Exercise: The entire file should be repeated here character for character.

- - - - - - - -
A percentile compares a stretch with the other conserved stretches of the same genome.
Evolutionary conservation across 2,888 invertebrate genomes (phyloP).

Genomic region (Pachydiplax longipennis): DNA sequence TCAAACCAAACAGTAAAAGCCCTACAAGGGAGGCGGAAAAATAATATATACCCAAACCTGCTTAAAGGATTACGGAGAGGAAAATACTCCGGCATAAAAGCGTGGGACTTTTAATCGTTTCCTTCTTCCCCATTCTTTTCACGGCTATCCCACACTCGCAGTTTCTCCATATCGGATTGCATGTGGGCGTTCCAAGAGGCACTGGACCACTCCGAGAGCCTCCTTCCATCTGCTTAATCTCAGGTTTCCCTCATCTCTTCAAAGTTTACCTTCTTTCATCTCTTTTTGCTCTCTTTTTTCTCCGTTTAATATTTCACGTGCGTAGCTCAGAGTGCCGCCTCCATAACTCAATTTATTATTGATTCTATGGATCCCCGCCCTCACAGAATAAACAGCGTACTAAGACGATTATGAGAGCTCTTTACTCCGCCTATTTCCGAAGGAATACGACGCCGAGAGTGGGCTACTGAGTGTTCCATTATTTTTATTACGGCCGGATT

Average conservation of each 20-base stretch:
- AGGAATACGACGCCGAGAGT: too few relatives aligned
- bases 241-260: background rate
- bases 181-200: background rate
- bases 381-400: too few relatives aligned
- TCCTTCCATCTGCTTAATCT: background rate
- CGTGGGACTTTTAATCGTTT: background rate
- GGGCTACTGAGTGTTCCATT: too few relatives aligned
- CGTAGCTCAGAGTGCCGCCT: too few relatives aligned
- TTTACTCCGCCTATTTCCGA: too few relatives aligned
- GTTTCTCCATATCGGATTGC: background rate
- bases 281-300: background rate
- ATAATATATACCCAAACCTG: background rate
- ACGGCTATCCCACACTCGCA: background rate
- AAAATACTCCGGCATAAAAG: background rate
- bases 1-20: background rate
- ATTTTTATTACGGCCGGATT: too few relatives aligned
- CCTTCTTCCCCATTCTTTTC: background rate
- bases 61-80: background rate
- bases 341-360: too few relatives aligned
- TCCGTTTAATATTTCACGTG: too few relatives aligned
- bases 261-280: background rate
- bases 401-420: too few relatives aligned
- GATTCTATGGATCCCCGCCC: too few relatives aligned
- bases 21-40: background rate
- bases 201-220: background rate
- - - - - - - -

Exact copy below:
A percentile compares a stretch with the other conserved stretches of the same genome.
Evolutionary conservation across 2,888 invertebrate genomes (phyloP).

Genomic region (Pachydiplax longipennis): DNA sequence TCAAACCAAACAGTAAAAGCCCTACAAGGGAGGCGGAAAAATAATATATACCCAAACCTGCTTAAAGGATTACGGAGAGGAAAATACTCCGGCATAAAAGCGTGGGACTTTTAATCGTTTCCTTCTTCCCCATTCTTTTCACGGCTATCCCACACTCGCAGTTTCTCCATATCGGATTGCATGTGGGCGTTCCAAGAGGCACTGGACCACTCCGAGAGCCTCCTTCCATCTGCTTAATCTCAGGTTTCCCTCATCTCTTCAAAGTTTACCTTCTTTCATCTCTTTTTGCTCTCTTTTTTCTCCGTTTAATATTTCACGTGCGTAGCTCAGAGTGCCGCCTCCATAACTCAATTTATTATTGATTCTATGGATCCCCGCCCTCACAGAATAAACAGCGTACTAAGACGATTATGAGAGCTCTTTACTCCGCCTATTTCCGAAGGAATACGACGCCGAGAGTGGGCTACTGAGTGTTCCATTATTTTTATTACGGCCGGATT

Average conservation of each 20-base stretch:
- AGGAATACGACGCCGAGAGT: too few relatives aligned
- bases 241-260: background rate
- bases 181-200: background rate
- bases 381-400: too few relatives aligned
- TCCTTCCATCTGCTTAATCT: background rate
- CGTGGGACTTTTAATCGTTT: background rate
- GGGCTACTGAGTGTTCCATT: too few relatives aligned
- CGTAGCTCAGAGTGCCGCCT: too few relatives aligned
- TTTACTCCGCCTATTTCCGA: too few relatives aligned
- GTTTCTCCATATCGGATTGC: background rate
- bases 281-300: background rate
- ATAATATATACCCAAACCTG: background rate
- ACGGCTATCCCACACTCGCA: background rate
- AAAATACTCCGGCATAAAAG: background rate
- bases 1-20: background rate
- ATTTTTATTACGGCCGGATT: too few relatives aligned
- CCTTCTTCCCCATTCTTTTC: background rate
- bases 61-80: background rate
- bases 341-360: too few relatives aligned
- TCCGTTTAATATTTCACGTG: too few relatives aligned
- bases 261-280: background rate
- bases 401-420: too few relatives aligned
- GATTCTATGGATCCCCGCCC: too few relatives aligned
- bases 21-40: background rate
- bases 201-220: background rate